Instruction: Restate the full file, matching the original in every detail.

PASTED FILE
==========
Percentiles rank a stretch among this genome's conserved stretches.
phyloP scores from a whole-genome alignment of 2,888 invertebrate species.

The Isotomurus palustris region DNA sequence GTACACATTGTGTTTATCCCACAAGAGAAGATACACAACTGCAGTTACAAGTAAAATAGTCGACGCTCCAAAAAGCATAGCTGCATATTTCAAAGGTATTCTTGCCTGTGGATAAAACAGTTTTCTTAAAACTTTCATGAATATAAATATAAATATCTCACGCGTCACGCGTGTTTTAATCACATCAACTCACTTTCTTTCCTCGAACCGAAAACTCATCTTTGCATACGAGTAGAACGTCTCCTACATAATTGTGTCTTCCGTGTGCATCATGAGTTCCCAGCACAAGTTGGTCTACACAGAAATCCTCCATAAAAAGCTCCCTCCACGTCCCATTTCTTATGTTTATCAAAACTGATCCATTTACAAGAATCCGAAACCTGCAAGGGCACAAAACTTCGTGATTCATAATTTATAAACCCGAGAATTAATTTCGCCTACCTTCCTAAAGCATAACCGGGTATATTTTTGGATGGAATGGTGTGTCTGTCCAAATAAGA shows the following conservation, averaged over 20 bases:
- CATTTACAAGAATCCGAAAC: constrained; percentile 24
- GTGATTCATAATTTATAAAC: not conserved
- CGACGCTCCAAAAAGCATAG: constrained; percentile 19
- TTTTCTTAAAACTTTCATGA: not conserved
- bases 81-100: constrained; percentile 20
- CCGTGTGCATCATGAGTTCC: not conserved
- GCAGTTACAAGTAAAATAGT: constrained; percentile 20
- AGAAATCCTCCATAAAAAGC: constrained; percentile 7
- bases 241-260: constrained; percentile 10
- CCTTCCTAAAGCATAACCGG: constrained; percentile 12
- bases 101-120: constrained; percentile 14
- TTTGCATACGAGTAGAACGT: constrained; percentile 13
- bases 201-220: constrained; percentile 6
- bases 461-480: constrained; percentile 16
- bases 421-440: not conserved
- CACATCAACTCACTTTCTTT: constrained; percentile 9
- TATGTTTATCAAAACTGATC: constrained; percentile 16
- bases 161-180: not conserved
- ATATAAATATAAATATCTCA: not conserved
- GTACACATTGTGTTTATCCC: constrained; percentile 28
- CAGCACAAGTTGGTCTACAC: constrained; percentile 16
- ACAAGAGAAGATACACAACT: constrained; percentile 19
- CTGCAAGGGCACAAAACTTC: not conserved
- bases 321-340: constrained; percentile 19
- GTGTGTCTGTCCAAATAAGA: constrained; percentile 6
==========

Percentiles rank a stretch among this genome's conserved stretches.
phyloP scores from a whole-genome alignment of 2,888 invertebrate species.

The Isotomurus palustris region DNA sequence GTACACATTGTGTTTATCCCACAAGAGAAGATACACAACTGCAGTTACAAGTAAAATAGTCGACGCTCCAAAAAGCATAGCTGCATATTTCAAAGGTATTCTTGCCTGTGGATAAAACAGTTTTCTTAAAACTTTCATGAATATAAATATAAATATCTCACGCGTCACGCGTGTTTTAATCACATCAACTCACTTTCTTTCCTCGAACCGAAAACTCATCTTTGCATACGAGTAGAACGTCTCCTACATAATTGTGTCTTCCGTGTGCATCATGAGTTCCCAGCACAAGTTGGTCTACACAGAAATCCTCCATAAAAAGCTCCCTCCACGTCCCATTTCTTATGTTTATCAAAACTGATCCATTTACAAGAATCCGAAACCTGCAAGGGCACAAAACTTCGTGATTCATAATTTATAAACCCGAGAATTAATTTCGCCTACCTTCCTAAAGCATAACCGGGTATATTTTTGGATGGAATGGTGTGTCTGTCCAAATAAGA shows the following conservation, averaged over 20 bases:
- CATTTACAAGAATCCGAAAC: constrained; percentile 24
- GTGATTCATAATTTATAAAC: not conserved
- CGACGCTCCAAAAAGCATAG: constrained; percentile 19
- TTTTCTTAAAACTTTCATGA: not conserved
- bases 81-100: constrained; percentile 20
- CCGTGTGCATCATGAGTTCC: not conserved
- GCAGTTACAAGTAAAATAGT: constrained; percentile 20
- AGAAATCCTCCATAAAAAGC: constrained; percentile 7
- bases 241-260: constrained; percentile 10
- CCTTCCTAAAGCATAACCGG: constrained; percentile 12
- bases 101-120: constrained; percentile 14
- TTTGCATACGAGTAGAACGT: constrained; percentile 13
- bases 201-220: constrained; percentile 6
- bases 461-480: constrained; percentile 16
- bases 421-440: not conserved
- CACATCAACTCACTTTCTTT: constrained; percentile 9
- TATGTTTATCAAAACTGATC: constrained; percentile 16
- bases 161-180: not conserved
- ATATAAATATAAATATCTCA: not conserved
- GTACACATTGTGTTTATCCC: constrained; percentile 28
- CAGCACAAGTTGGTCTACAC: constrained; percentile 16
- ACAAGAGAAGATACACAACT: constrained; percentile 19
- CTGCAAGGGCACAAAACTTC: not conserved
- bases 321-340: constrained; percentile 19
- GTGTGTCTGTCCAAATAAGA: constrained; percentile 6